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Over the last few years, one of the key questions to help determining whether a website was working properly for users was: “who is looking at your website”; however, “what are they using to browse the website” is becoming a more important question to ask. The root of this comes from the fact that we now have a wide array of Internet-connected devices that allow media consumption like never before. It has been estimated that by 2014 the number of users browsing the web using mobile devices will be higher than desktop users. So the question is this: is your website ready?
To have a website that works well on different devices, we first need to define what those devices are. The issue here is that there are dozens of available devices and they can also be used in different forms (portrait, landscape), which creates an equally large array of options. We also need to take into consideration specific interface components, such as Flash, and any other pieces that rely on specific technologies. When we do this, we arrive at two alternatives to create a mobile-friendly website:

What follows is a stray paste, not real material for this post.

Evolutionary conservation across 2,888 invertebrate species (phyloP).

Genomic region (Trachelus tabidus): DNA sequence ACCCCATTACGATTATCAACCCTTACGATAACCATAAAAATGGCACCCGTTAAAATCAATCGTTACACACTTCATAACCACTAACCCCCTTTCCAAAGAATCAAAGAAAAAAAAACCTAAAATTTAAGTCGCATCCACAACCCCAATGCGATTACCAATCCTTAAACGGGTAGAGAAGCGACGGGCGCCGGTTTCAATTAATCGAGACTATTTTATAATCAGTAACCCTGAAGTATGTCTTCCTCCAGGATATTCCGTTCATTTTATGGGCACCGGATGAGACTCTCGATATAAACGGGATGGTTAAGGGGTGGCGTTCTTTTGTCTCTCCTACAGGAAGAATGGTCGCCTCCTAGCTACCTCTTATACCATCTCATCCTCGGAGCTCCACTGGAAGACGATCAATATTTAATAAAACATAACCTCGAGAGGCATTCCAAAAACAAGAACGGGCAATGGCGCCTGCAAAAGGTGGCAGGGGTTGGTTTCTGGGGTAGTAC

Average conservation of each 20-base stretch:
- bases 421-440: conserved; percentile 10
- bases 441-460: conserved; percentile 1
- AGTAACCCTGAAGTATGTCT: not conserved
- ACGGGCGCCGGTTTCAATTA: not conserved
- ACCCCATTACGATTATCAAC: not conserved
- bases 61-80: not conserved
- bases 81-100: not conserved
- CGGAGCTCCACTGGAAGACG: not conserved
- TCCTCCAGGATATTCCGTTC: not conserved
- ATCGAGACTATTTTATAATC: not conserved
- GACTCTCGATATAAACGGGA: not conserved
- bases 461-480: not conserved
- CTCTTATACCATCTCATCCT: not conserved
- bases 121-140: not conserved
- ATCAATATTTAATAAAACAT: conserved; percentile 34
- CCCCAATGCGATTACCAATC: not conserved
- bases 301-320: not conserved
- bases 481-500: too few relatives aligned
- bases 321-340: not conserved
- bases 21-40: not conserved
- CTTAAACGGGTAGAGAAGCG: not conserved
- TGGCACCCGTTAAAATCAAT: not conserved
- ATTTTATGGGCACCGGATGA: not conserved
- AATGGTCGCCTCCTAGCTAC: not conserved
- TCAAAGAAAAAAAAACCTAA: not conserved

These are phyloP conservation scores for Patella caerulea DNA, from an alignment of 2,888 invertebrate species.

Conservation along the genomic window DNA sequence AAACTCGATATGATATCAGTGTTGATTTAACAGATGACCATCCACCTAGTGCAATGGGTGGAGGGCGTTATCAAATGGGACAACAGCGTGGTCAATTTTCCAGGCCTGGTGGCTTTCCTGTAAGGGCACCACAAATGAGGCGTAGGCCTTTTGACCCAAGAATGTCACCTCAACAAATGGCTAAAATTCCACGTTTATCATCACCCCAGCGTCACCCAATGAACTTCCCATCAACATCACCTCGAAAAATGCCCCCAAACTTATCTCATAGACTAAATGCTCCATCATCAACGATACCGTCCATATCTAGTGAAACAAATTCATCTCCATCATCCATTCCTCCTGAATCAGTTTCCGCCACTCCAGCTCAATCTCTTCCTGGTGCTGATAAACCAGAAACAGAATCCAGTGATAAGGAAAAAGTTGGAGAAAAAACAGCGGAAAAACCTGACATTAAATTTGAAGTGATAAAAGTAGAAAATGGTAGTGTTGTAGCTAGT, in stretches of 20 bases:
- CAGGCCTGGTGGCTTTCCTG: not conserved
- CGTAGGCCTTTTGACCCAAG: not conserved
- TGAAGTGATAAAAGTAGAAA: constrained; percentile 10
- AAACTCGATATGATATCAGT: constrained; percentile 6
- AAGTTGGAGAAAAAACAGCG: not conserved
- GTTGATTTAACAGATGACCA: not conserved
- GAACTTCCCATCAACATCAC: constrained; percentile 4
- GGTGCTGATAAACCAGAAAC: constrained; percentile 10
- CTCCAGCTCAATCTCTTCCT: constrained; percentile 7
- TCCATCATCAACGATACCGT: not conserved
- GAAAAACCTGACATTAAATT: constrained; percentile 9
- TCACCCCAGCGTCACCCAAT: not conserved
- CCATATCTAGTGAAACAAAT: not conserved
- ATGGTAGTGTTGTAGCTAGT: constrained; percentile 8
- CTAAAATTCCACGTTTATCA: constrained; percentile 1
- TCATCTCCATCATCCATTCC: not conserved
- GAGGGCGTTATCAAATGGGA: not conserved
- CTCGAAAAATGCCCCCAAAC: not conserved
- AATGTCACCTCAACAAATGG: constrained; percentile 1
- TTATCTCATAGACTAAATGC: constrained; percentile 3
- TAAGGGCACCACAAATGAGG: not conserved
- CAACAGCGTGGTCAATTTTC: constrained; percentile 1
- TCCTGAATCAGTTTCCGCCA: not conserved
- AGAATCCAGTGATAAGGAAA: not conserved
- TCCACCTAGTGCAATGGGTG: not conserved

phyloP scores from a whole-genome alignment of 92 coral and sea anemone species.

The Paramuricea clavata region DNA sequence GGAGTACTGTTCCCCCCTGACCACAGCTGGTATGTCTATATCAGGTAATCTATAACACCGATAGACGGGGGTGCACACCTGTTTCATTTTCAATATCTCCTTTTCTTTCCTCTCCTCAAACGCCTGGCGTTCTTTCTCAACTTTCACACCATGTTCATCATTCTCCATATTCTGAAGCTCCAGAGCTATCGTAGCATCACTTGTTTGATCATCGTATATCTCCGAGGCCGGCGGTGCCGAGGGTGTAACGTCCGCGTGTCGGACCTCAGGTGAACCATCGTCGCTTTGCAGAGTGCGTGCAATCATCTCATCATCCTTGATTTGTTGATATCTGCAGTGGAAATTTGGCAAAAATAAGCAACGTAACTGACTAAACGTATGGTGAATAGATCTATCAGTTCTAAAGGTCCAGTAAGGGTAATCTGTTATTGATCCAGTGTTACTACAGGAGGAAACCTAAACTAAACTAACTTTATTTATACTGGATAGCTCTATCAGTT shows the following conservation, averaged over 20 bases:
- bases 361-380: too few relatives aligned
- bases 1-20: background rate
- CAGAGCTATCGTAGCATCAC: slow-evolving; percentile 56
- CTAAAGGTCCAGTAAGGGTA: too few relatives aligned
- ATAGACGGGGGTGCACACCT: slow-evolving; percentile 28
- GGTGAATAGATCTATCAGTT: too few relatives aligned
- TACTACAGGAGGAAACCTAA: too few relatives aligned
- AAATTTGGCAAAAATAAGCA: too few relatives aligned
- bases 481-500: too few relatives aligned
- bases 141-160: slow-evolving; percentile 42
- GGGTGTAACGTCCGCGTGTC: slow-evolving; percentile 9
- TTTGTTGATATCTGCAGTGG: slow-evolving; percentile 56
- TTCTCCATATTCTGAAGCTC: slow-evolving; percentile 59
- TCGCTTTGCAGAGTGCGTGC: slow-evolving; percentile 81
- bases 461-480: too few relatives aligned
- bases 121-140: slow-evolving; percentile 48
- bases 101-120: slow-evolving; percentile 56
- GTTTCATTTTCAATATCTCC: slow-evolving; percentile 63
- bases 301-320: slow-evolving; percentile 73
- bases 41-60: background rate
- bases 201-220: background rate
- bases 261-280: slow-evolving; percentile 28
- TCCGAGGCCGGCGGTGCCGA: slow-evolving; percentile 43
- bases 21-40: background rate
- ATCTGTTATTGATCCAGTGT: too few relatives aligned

- Develop a new version of the website specific to mobile users
- Use smarter code on your existing website for it to display properly on mobile devices
Initially, the first approach seems to solve the challenge quite easily; however, when we take a closer look, we find that this initiative usually requires more investment and can also introduce complexity, since there are now two different domains, hosting areas, and, ultimately, two separate (independent) websites.
The second approach is based on having one single website that adjusts the display and message, according to the device that is being used. In our industry, this has come to be known as the ‘responsive web.’ A responsive website allows the concentration of online marketing efforts and attention to one website only.
One of the most important factors to consider when deciding on a mobile-friendly website is to look at leaders, like Google, and see what their opinion is. Last week, Google released an article that provides guidance for building these types of websites. They considered different solutions and stated: “sites that use responsive web design, i.e. sites that serve all devices on the same set of URLs, with each URL serving the same HTML to all devices and using just CSS to change how the page is rendered on the device. This is Google’s recommended configuration.”
Creating responsive websites requires additional insight with regards to strategy, user experience, content management, design, and code development; however, especially with the recent support of Google, the responsive approach is a great investment that equips companies with a website that is ready to adapt to customer demands.